When Lebanon resident Mary Ann Klingling was killed in a buggy incident in 1867, her will left her estate to the county with the stipulation that it would use the proceeds from her estate to build an orphan asylum 7 so that white children could receive a “sound moral and Christian education.” 1 2 3 If the county could not build such a home by 1869, the entire fund would be transferred to the German General Protestant Orphan asylum of Cincinnati. 2 3
The commissioners of Warren County accepted the will with one exception: the clause that allowed white children only into the care of the home. 1 The commissioners appealed to the state legislature to amend the will in August 1867 and were successful in their attempts. 2
On February 11, 1869, the Ohio Legislature authorized the county to accept the Klingling fund and to construct and maintain an orphanage in connection with a children’s home. 1 3
In early 1873, the county acquired 52 acres west of Lebanon for the facility. 3 Six board of trustees were chosen by the Court of Common Pleases on August 3, 1874, and on December 12, the three-story Orphan Asylum and Children’s Home was opened at the cost of $23,000. 1 2 The second and third floors contained 15 to 20 sleeping rooms, each with three to six beds. 1 Twenty-five children were transferred from the county infirmary to the new residence, 3 the majority of whom were five to ten years of age. 1 The children were instructed to work on the county farm surrounding the property and attended school for nine months of the year.
A laundry was added in 1883. 1
At a county commission meeting in the 1930s, the name Mary Haven was first used in reference to the Orphan Asylum and Children’s Home, with Klingling’s first name combined with the word “haven” to denote the facility as a safe place for children. 6
In the 1970s, a study was conducted that determined there was a need for a home to treat juvenile delinquents locally, and by the 1980s, the Children’s Home had become a site for youth offenders. 6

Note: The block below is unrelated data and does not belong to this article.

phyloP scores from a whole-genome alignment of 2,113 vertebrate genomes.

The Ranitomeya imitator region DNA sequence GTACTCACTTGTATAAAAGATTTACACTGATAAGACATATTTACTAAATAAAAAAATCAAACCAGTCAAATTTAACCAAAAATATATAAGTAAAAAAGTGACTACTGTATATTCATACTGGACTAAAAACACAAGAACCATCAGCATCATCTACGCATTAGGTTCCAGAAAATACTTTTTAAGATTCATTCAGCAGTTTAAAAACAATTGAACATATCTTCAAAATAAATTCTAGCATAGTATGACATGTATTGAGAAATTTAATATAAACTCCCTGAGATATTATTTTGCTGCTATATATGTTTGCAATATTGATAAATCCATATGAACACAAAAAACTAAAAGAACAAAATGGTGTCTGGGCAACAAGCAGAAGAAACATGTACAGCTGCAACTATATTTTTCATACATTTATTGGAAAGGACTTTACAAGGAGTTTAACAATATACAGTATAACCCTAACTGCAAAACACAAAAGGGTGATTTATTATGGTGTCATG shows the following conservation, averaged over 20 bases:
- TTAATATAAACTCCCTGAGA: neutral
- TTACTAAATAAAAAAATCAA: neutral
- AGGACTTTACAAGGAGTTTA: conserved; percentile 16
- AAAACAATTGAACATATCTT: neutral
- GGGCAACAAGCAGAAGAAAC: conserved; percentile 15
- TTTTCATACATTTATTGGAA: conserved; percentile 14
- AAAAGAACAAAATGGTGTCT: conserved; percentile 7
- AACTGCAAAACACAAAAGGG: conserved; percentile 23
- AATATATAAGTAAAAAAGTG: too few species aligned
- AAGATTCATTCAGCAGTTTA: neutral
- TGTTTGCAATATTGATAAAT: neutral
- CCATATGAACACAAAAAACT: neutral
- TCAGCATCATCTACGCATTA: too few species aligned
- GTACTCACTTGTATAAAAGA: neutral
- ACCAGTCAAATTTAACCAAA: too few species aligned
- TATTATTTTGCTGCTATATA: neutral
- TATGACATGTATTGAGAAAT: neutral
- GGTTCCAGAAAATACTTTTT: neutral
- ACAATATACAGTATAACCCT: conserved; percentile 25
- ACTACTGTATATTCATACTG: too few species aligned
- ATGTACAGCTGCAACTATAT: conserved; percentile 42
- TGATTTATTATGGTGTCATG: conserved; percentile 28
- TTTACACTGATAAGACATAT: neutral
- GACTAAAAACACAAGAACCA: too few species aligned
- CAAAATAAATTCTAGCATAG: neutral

The Children’s Home closed when the Mary Haven Youth Center, its replacement, opened in November 1995. 1 A non-profit youth counseling group and a ministry later occupied the complex. 4
In July 2009, local resident Terry Banker filed a citizen’s complaint with Lebanon’s housing code enforcement officer who stated that the county did not comply with the original bylaws of the trust, that the county violated state law, and that the original Children’s Home needed to be restored as what it was originally intended for. 4 5
It was estimated that it would cost $5 million to remediate the Children’s Home of lead paint and asbestos and to complete a full rehabilitation of the structure versus $200,000 to demolish. 4 5 The county filed a lawsuit against the Ohio Attorney General’s Office on January 4, 2011, seeking that the trust on the Children’s Home be voided so that demolition of the Children’s Home could proceed. 5 The county was ultimately successful and demolition began of the abandoned Children’s Home in September 2012.
- Bogan, Dallas. “Mary Haven Home Has Long History Of Caring For Warren County Children In Need.” Warren County, Ohio and Beyond. Bowie: Heritage Press, 1979. 345. Print.
- Barnes, Joseph Daniel, et al., eds. Memoirs of the Miami valley. Vol. 2. Chicago: Robert O. Law Company, 1919. N. pag. Print. 3 vols.
- “Warren County Orphan Asylum and Children’s Home.” First Annual Report of the Board of State Charities to the General Assembly of Ohio. Columbus: Nevins & Myers, 1877. 85. Print.
- Trumpey, Elaine. “Iconic Mary Haven home now an eyesore.” Cincinnati Enquirer, 22 Dec. 2010. 24 Dec. 2010.
- Richter, Ed. “Lawsuit seeks decision on abandoned Mary Haven building.” Dayton Daily News, 23 Jan. 2011. 25 Jan. 2011. Article.
- Richter, Ed. “Old Mary Haven building has the county in a bind.” Journal-News [Middletown], 1 Aug. 2010.
- Van Harligen, Victoria. “Mary Haven orphanage exhibit open until Aug. 6.” Dayton Daily News, 12 May 2011.